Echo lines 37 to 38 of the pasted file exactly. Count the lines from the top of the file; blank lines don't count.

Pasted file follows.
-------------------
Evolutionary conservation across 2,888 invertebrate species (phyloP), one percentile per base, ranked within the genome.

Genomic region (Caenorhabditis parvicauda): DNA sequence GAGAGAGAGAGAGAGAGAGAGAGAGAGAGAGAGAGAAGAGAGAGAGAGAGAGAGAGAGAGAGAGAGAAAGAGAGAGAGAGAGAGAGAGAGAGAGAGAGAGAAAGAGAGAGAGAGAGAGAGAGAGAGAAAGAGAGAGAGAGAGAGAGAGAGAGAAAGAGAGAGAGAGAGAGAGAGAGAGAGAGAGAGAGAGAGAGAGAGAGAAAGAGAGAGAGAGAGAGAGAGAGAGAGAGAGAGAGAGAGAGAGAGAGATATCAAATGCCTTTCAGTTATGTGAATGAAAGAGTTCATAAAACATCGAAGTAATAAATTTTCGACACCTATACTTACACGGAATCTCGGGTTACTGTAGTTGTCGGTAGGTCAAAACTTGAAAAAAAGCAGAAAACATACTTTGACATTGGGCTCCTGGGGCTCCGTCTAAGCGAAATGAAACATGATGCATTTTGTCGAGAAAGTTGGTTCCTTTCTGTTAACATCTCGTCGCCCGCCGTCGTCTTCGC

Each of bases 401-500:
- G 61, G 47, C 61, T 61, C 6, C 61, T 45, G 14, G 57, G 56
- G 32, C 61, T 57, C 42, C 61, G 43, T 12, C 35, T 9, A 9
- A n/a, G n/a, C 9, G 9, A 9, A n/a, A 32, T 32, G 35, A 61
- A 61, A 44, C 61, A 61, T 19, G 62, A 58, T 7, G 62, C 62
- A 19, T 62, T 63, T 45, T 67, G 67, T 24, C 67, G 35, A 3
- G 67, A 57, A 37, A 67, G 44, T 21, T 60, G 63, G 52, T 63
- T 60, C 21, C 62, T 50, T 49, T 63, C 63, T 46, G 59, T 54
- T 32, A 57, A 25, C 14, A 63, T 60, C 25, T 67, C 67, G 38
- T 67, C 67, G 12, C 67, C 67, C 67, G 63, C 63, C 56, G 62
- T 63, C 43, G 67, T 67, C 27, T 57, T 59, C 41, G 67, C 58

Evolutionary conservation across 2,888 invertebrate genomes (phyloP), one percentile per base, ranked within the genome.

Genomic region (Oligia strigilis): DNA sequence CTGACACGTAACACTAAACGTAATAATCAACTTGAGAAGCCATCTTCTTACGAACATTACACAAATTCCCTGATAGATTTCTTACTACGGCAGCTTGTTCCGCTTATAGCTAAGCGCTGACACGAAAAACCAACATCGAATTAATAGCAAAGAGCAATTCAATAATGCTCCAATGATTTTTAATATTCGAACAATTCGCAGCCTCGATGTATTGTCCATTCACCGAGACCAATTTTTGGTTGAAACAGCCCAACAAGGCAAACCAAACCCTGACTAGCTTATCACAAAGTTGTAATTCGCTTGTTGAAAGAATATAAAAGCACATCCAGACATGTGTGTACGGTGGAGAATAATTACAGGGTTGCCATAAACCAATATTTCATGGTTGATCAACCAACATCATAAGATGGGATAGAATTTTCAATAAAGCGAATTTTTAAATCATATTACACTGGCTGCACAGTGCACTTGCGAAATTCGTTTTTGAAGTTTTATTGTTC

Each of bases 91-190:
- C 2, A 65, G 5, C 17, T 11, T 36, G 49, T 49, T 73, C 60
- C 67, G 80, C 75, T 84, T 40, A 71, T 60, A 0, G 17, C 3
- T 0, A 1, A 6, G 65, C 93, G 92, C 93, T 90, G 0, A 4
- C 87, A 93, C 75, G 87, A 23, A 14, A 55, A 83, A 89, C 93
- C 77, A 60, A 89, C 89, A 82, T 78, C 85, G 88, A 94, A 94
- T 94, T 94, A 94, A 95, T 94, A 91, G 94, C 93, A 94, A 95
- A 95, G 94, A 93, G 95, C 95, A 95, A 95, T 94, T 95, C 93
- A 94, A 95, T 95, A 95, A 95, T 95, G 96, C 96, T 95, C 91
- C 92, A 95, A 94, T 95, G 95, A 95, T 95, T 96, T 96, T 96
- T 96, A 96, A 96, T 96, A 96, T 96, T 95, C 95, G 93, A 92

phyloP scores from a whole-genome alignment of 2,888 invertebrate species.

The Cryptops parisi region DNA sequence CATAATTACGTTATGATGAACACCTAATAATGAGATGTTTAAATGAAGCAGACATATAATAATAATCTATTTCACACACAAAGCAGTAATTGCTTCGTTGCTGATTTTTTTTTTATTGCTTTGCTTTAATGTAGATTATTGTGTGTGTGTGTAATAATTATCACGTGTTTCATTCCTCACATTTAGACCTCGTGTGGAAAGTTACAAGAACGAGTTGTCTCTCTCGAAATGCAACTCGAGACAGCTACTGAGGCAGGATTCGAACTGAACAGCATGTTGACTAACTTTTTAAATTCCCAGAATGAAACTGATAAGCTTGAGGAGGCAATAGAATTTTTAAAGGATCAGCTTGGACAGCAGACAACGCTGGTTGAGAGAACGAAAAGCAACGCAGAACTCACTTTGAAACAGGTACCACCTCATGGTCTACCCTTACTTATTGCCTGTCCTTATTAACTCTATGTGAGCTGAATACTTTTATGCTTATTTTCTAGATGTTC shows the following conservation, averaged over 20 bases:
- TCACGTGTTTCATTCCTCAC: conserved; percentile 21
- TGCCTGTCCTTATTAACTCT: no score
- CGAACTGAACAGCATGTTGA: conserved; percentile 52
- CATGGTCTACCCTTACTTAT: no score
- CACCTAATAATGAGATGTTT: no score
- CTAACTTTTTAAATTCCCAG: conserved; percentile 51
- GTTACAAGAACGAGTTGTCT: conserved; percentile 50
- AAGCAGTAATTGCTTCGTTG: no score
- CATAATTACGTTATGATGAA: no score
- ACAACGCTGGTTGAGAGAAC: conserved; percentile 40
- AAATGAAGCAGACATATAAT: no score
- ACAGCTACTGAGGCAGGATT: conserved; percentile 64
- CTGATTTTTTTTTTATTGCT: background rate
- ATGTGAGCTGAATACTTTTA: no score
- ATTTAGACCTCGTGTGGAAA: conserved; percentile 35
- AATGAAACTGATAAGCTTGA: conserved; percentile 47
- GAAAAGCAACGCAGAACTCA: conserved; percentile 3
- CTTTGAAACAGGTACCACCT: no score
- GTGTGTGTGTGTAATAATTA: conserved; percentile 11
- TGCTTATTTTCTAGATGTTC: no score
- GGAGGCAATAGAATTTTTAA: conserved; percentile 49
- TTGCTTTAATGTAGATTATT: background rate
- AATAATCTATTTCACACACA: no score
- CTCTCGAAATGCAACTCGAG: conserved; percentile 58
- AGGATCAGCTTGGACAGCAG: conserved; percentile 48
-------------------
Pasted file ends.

- CATAATTACGTTATGATGAA: no score
- ACAACGCTGGTTGAGAGAAC: conserved; percentile 40